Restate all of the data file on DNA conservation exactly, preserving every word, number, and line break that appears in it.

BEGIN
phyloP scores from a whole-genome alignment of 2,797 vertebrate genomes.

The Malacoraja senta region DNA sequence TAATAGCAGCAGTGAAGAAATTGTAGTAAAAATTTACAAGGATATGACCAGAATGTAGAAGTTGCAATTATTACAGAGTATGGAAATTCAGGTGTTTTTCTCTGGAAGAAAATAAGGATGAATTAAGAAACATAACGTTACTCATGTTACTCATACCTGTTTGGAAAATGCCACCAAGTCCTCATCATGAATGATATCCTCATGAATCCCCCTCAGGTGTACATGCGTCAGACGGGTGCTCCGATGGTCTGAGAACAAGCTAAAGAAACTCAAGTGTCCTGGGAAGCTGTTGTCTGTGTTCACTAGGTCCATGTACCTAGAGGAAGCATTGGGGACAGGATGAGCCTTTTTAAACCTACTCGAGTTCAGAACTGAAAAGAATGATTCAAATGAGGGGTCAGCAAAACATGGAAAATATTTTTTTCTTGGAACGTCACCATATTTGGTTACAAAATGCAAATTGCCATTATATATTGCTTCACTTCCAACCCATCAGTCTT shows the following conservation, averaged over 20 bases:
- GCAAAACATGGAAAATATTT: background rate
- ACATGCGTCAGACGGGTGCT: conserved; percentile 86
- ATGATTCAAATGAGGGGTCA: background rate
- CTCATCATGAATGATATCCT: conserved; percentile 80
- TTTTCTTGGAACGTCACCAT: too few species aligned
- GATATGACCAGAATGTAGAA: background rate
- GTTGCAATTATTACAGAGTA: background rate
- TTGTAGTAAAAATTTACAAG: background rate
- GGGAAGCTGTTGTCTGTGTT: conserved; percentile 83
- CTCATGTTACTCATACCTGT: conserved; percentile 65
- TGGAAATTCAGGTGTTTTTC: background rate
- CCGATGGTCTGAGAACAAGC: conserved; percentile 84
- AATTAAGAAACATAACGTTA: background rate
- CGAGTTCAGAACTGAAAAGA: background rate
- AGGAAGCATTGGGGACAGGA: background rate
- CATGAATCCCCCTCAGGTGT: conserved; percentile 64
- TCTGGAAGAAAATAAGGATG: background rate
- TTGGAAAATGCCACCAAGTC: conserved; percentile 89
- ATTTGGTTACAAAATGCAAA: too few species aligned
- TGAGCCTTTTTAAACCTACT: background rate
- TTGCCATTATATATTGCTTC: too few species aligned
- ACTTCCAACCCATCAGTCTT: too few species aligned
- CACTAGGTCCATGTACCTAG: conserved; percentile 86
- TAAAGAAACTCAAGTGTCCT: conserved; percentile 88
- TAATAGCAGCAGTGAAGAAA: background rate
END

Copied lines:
phyloP scores from a whole-genome alignment of 2,797 vertebrate genomes.

The Malacoraja senta region DNA sequence TAATAGCAGCAGTGAAGAAATTGTAGTAAAAATTTACAAGGATATGACCAGAATGTAGAAGTTGCAATTATTACAGAGTATGGAAATTCAGGTGTTTTTCTCTGGAAGAAAATAAGGATGAATTAAGAAACATAACGTTACTCATGTTACTCATACCTGTTTGGAAAATGCCACCAAGTCCTCATCATGAATGATATCCTCATGAATCCCCCTCAGGTGTACATGCGTCAGACGGGTGCTCCGATGGTCTGAGAACAAGCTAAAGAAACTCAAGTGTCCTGGGAAGCTGTTGTCTGTGTTCACTAGGTCCATGTACCTAGAGGAAGCATTGGGGACAGGATGAGCCTTTTTAAACCTACTCGAGTTCAGAACTGAAAAGAATGATTCAAATGAGGGGTCAGCAAAACATGGAAAATATTTTTTTCTTGGAACGTCACCATATTTGGTTACAAAATGCAAATTGCCATTATATATTGCTTCACTTCCAACCCATCAGTCTT shows the following conservation, averaged over 20 bases:
- GCAAAACATGGAAAATATTT: background rate
- ACATGCGTCAGACGGGTGCT: conserved; percentile 86
- ATGATTCAAATGAGGGGTCA: background rate
- CTCATCATGAATGATATCCT: conserved; percentile 80
- TTTTCTTGGAACGTCACCAT: too few species aligned
- GATATGACCAGAATGTAGAA: background rate
- GTTGCAATTATTACAGAGTA: background rate
- TTGTAGTAAAAATTTACAAG: background rate
- GGGAAGCTGTTGTCTGTGTT: conserved; percentile 83
- CTCATGTTACTCATACCTGT: conserved; percentile 65
- TGGAAATTCAGGTGTTTTTC: background rate
- CCGATGGTCTGAGAACAAGC: conserved; percentile 84
- AATTAAGAAACATAACGTTA: background rate
- CGAGTTCAGAACTGAAAAGA: background rate
- AGGAAGCATTGGGGACAGGA: background rate
- CATGAATCCCCCTCAGGTGT: conserved; percentile 64
- TCTGGAAGAAAATAAGGATG: background rate
- TTGGAAAATGCCACCAAGTC: conserved; percentile 89
- ATTTGGTTACAAAATGCAAA: too few species aligned
- TGAGCCTTTTTAAACCTACT: background rate
- TTGCCATTATATATTGCTTC: too few species aligned
- ACTTCCAACCCATCAGTCTT: too few species aligned
- CACTAGGTCCATGTACCTAG: conserved; percentile 86
- TAAAGAAACTCAAGTGTCCT: conserved; percentile 88
- TAATAGCAGCAGTGAAGAAA: background rate